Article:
In the News
Researchers from the University of California, Irvine and NASA’s Jet Propulsion Laboratory battled rough waters and an onslaught of icebergs for three summers to map for the first time the remote channels below Greenland’s glaciers that flow into the ocean.
James McGaugh, at the University of California, Irvine, was the first to discover this phenomenon in 2006 …. Aurora LePort, a doctoral candidate at UCI’s Center for the Neurobiology of Learning and Memory … wrote … “You give them a date, and their response is immediate. The day of the week just comes out of their minds; they don’t even think about it. They can do this for so many dates, and they’re 99 percent accurate. It never gets old.”
“This is not like a traditional robotics camp, which usually has a goal like having a robot complete a maze,” said Beall Center artistic director and curator David Familian. “We really let them free so they can explore the materials in a creative way.” During this course offered by the Summer Academies in the Arts at UCI, students learned programming and code through creation of a robot with reactive behaviors.
The battle over LGBT equality is far from over. But the court’s embrace of marriage equality takes a stand for sexual-orientation equality, and it should mean that ultimately lesbian and gay families will receive equal treatment under the law. Douglas NeJaime is a law professor at UC Irvine.
Greg Duncan, an economist at the University of California, Irvine and author of the book Restoring Opportunity: The Crisis of Inequality and the Challenge for American Education … [said] “What studies like this suggest is that cutting benefit levels in programs that support low income families may have consequences for kids’ brain development. That makes it very scary indeed.”
Discussing China’s economy and the impact it has on global markets with Peter Navarro, professor of economics & public policy at University of California, Irvine, and David Riedel, Riedel Research Group, president & founder.
A new report released yesterday says Orange County’s economy is destined for growth and inequality. More Jobs, Less Opportunity is a joint effort between the UC Irvine Community Labor Project and Orange County Communities Organized for Responsible Development (OCCORD). It had its big unveiling in the meeting room of Santa Ana Public Library. Academics, community organizers and politicians packed the house, a veritable who’s-who of progressive OC.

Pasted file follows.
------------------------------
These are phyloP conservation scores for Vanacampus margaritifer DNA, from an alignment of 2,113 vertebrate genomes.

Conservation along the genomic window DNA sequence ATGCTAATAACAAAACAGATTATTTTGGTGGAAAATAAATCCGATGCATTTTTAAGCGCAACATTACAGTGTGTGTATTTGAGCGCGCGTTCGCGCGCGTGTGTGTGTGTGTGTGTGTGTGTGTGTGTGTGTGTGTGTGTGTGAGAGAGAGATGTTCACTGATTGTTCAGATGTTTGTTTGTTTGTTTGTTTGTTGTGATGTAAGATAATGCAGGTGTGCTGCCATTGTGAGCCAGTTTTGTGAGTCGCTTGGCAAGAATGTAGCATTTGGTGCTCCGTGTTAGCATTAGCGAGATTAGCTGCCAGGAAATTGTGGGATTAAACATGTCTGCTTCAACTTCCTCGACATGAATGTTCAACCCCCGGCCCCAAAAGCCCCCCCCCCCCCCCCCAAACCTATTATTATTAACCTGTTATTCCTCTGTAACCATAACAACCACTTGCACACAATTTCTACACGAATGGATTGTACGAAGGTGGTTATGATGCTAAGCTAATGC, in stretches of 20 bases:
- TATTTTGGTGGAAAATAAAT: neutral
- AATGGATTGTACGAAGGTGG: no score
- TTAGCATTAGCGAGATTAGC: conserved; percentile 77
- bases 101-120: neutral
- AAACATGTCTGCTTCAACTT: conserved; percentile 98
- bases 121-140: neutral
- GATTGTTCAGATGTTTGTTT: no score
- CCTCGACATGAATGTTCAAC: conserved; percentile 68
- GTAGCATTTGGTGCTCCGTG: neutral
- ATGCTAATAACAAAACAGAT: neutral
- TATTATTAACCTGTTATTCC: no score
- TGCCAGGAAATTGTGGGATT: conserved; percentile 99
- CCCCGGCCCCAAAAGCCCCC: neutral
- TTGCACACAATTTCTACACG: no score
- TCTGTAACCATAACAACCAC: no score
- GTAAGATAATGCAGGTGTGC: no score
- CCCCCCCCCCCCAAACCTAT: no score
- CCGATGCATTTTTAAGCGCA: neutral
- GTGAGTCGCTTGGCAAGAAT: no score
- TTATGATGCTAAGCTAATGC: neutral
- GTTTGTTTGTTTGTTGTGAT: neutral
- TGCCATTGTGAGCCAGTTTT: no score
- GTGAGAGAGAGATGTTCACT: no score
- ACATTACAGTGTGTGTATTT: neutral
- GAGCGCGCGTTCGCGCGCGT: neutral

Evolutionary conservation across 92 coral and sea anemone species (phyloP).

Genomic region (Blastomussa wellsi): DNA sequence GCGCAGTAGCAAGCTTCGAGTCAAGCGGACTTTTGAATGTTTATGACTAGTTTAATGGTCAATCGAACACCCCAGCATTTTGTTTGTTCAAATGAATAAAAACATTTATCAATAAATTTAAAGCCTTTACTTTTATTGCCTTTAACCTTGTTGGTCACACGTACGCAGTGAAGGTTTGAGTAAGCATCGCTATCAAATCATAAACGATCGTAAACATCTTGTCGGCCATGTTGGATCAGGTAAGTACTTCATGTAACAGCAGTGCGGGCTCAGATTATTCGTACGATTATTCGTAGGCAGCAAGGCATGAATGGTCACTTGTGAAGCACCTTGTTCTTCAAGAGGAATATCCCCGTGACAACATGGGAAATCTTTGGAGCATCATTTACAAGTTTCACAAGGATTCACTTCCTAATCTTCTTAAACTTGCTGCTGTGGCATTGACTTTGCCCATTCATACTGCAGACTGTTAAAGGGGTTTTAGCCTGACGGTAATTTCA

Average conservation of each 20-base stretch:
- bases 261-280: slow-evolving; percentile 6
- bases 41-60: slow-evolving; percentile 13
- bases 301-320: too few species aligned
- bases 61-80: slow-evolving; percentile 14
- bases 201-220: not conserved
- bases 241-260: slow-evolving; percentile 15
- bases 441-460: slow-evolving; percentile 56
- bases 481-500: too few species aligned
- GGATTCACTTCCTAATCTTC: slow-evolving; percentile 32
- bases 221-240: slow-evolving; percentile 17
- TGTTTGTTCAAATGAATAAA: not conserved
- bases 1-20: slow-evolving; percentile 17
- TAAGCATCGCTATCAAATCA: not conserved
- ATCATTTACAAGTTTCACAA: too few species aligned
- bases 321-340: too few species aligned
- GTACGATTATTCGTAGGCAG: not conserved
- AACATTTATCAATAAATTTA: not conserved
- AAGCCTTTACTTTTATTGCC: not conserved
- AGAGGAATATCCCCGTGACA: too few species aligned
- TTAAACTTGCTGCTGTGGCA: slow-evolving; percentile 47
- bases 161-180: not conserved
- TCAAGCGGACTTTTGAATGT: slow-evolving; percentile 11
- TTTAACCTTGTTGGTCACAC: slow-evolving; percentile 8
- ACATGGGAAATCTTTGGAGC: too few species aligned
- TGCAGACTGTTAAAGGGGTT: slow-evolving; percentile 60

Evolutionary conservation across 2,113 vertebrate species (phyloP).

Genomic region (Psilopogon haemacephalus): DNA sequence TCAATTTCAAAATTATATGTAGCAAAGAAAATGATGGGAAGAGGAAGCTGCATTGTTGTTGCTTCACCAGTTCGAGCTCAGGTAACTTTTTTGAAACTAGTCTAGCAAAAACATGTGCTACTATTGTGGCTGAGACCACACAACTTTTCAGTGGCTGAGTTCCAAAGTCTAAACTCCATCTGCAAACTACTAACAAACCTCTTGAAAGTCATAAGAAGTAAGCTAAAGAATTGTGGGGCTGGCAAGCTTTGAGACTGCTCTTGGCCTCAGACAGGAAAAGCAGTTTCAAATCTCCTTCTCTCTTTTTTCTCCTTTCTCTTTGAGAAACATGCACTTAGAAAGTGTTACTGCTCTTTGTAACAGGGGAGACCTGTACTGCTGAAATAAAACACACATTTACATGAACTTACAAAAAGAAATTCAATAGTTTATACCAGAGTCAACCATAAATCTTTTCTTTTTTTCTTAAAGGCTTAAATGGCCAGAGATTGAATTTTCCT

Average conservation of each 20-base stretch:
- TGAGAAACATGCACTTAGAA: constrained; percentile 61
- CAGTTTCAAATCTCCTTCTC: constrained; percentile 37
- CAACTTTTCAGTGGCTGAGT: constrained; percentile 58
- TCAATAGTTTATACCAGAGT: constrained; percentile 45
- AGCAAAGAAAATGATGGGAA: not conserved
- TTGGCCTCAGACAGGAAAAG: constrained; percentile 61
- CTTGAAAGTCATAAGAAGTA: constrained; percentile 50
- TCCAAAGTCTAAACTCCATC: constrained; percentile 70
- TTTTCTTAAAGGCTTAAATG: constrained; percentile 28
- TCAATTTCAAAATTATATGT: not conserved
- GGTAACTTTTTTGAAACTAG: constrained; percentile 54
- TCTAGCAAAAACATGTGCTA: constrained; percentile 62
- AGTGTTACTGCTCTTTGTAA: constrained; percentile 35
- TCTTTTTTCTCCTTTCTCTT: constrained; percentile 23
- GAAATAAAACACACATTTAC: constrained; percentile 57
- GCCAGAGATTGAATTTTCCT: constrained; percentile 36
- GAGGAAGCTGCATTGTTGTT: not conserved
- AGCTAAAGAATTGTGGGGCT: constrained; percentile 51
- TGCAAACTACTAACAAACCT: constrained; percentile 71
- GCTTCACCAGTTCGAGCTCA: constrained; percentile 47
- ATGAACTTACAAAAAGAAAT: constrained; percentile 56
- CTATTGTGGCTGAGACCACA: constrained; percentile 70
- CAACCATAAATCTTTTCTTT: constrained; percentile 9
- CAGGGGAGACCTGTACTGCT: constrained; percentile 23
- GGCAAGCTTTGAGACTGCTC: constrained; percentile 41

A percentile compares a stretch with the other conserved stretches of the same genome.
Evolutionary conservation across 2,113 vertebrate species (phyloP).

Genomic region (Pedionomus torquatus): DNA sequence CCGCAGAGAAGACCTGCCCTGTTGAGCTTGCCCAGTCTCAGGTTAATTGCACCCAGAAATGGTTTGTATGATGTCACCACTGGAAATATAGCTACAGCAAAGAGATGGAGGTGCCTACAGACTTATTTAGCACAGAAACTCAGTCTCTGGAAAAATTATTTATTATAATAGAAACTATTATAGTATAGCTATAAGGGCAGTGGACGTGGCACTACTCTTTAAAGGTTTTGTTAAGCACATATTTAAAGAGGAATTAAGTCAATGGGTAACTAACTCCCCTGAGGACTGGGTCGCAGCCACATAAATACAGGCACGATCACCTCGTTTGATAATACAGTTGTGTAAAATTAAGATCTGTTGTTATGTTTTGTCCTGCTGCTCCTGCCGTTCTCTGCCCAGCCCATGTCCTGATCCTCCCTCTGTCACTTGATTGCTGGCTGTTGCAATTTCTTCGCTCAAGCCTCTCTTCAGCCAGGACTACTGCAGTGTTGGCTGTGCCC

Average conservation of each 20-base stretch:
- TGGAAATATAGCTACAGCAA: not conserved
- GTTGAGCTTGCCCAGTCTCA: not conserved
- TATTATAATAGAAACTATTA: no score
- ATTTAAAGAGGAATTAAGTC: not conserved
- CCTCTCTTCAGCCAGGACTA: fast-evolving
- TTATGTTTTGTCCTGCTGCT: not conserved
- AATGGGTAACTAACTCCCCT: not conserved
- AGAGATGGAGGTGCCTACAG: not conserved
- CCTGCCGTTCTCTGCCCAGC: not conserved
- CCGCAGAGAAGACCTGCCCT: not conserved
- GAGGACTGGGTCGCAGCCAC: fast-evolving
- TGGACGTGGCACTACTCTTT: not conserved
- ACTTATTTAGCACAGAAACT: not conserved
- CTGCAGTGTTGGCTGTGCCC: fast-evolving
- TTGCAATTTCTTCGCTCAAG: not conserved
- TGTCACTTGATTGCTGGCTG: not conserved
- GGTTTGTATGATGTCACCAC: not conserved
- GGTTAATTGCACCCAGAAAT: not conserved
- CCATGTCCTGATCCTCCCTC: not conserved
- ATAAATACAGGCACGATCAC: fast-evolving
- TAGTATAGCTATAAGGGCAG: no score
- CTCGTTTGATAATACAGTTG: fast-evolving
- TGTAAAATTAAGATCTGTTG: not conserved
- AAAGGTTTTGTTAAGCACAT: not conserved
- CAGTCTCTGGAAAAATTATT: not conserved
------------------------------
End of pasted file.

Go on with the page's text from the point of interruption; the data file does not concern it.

Jennifer Lee is professor of sociology in the School of Social Sciences at the University of California, Irvine also the co-author of The Asian American Achievement Paradox. … You have written why Asian Americans shouldn’t chuck affirmative action out the window ….
The role of globalization is limited, though, because it’s not only the U.S. where the job market is tightening. Countries including Japan and Germany have seen their workforces top out. Even China faces what Feng Wang, a professor at the University of California, Irvine, calls an “aging tsunami” that eventually will lead to a contraction of its labor supply.
Work by Oceans Melting Greenland (OMG) participant Eric Rignot, a glaciologist at the University of California, Irvine, underscores the importance of detailed data. Using sonar data from one part of western Greenland, Rignot’s team found that existing maps underestimate the depth of three fjords by several hundred meters. … “With OMG, we are going to reveal the depth of these fjords,” says Rignot.
Others, like David Neumark, an economist at the University of California, Irvine who has long emphasized the costs of minimum wage increases, argue that it would be far more efficient to help lift people out of poverty using wage subsidies like the earned-income tax credit than to rely on the minimum wage, which frequently helps workers in families whose incomes are already above the poverty level.
It’s a mistake to take one case and generalize or stereotype, noted Jennifer Lee, a sociology professor at the University of California, Irvine who specializes in Asian American life in America. And she said, it would be a mistake to attribute Pan’s troubles to “tiger parenting.” … “It’s so easy to blame immigrant parents,” said Lee, who co-authored the recently released book The Asian American Achievement Paradox.